Despite significant reforms over the past decade to reduce youth incarceration and out-of-home placements, there are still far too many youth being locked up in our juvenile and criminal justice systems. Despite falling crime rates and a 45% decrease in youth arrests over the past decade, the United States still arrests more than 600,000 youth a year, the vast majority of whom could be more effectively treated in community-based settings. Each year, we incarcerate 55,000 children in state prisons, most who are there for non-violent crimes. An additional 250,000 youth are prosecuted in the adult criminal justice system annually; and on any given night more than 6,000 youth are held in adult jails and prisons.
With strong federal leadership, the pace of juvenile justice reforms can be accelerated. Research over the past 25 years has increased our understanding of what works and how to best approach juvenile delinquency and system reform. Many jurisdictions across the country are implementing promising reforms, and there is an increasingly clear path for moving toward community and evidence-based approaches to reducing adolescent crime.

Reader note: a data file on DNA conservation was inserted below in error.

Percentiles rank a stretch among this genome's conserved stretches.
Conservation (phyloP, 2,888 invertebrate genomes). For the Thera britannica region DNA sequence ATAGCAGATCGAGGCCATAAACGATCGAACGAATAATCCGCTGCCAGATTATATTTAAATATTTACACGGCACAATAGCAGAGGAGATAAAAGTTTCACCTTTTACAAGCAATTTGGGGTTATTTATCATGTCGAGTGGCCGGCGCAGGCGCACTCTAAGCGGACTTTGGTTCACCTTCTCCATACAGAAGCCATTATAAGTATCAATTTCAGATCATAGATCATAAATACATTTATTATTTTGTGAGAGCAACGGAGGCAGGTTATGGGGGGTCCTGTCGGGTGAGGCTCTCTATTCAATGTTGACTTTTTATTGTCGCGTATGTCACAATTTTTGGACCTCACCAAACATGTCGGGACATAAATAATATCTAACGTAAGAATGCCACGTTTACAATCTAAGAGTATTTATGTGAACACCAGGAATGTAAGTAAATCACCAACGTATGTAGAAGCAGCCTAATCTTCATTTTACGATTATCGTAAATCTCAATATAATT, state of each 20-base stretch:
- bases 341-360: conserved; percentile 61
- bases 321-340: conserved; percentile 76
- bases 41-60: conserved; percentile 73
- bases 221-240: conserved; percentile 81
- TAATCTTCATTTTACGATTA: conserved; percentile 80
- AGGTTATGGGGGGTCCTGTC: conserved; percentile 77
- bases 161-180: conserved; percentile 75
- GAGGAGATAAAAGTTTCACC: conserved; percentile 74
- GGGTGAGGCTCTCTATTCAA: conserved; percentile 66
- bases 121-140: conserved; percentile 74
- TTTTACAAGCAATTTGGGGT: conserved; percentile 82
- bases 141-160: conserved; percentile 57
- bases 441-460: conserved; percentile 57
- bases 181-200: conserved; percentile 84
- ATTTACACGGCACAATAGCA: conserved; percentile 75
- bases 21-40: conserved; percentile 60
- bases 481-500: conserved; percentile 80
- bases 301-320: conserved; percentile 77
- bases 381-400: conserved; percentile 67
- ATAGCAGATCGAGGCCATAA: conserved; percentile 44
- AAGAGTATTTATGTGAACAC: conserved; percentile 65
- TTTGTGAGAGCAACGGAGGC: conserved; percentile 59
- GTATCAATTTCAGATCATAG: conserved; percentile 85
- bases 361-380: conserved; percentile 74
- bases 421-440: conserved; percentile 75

In its final 18 months in office, the Administration has the opportunity and responsibility to support effective systems of justice for our youth and should begin by focusing on the following five priority areas: Restore Federal Leadership in Juvenile Justice Policy; Support and Prioritize Prevention, Early Intervention, and
Diversion Strategies; Ensure Safety and Fairness for Court-Involved Youth; Remove Youth from the Adult Criminal Justice System; Support Youth Reentry.
In a moment of bi-partisan agreement that our juvenile and criminal justice systems are inhumane, ineffective and costly, it is time for the Administration to take action on behalf of our nation’s youth.